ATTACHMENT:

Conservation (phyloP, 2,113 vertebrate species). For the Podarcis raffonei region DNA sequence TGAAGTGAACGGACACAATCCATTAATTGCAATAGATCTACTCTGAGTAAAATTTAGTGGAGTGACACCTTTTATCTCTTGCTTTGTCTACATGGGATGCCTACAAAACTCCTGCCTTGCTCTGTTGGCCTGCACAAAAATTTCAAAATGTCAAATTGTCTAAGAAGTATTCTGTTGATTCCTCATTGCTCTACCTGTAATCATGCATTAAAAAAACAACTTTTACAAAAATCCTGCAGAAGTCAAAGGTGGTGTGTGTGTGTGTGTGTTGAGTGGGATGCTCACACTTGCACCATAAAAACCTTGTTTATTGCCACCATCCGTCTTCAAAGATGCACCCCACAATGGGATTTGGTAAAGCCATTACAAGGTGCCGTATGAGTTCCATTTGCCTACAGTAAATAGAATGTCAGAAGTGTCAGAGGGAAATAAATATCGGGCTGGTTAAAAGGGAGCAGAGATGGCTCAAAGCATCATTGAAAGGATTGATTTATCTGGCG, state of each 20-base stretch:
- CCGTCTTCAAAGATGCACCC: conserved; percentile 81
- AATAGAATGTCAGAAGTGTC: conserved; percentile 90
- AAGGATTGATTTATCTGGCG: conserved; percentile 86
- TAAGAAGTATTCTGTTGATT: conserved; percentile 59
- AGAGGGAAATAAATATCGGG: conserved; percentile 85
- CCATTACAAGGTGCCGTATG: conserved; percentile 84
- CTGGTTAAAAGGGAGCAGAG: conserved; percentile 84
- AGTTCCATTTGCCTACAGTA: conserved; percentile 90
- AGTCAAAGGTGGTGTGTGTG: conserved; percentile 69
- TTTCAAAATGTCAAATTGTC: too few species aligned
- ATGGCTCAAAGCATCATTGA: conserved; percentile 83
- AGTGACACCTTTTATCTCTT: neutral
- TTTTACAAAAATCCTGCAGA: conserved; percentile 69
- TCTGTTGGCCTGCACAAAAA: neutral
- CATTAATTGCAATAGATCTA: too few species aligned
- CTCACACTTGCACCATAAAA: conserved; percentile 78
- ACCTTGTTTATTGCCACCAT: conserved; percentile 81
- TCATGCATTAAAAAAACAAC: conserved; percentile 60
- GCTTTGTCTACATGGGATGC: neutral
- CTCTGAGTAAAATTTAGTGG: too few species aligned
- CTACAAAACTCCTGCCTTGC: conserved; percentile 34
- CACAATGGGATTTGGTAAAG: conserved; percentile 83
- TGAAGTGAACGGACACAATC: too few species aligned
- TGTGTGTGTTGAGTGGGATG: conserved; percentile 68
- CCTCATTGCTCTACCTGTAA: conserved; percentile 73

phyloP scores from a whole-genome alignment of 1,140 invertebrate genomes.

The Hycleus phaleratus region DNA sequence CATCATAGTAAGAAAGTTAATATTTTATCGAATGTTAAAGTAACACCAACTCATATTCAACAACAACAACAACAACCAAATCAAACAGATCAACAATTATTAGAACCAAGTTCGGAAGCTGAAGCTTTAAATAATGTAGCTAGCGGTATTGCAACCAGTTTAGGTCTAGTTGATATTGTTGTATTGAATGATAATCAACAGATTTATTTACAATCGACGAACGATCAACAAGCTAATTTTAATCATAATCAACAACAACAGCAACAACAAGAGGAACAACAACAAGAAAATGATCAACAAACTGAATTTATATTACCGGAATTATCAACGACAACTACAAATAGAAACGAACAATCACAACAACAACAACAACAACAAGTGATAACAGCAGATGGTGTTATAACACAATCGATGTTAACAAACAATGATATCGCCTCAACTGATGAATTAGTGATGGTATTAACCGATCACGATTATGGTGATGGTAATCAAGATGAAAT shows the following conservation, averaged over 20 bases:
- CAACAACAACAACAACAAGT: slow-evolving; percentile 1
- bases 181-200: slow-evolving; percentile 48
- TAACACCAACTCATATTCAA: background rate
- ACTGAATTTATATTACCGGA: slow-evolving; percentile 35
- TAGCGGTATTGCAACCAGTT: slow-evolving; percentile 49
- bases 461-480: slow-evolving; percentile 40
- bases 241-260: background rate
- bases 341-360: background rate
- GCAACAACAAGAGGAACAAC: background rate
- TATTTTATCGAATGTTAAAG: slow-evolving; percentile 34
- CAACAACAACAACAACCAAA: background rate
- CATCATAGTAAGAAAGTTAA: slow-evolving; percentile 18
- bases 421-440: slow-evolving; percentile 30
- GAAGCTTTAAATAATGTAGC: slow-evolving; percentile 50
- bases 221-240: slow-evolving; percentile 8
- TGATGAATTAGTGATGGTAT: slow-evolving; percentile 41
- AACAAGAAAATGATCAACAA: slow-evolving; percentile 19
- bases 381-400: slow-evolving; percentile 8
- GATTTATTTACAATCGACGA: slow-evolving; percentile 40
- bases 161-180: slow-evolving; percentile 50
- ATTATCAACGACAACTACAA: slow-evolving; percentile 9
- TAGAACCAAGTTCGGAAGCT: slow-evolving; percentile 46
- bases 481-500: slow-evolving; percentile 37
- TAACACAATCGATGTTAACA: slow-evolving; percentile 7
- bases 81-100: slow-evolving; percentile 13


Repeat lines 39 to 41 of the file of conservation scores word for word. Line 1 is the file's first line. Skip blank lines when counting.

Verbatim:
- CAACAACAACAACAACCAAA: background rate
- CATCATAGTAAGAAAGTTAA: slow-evolving; percentile 18
- bases 421-440: slow-evolving; percentile 30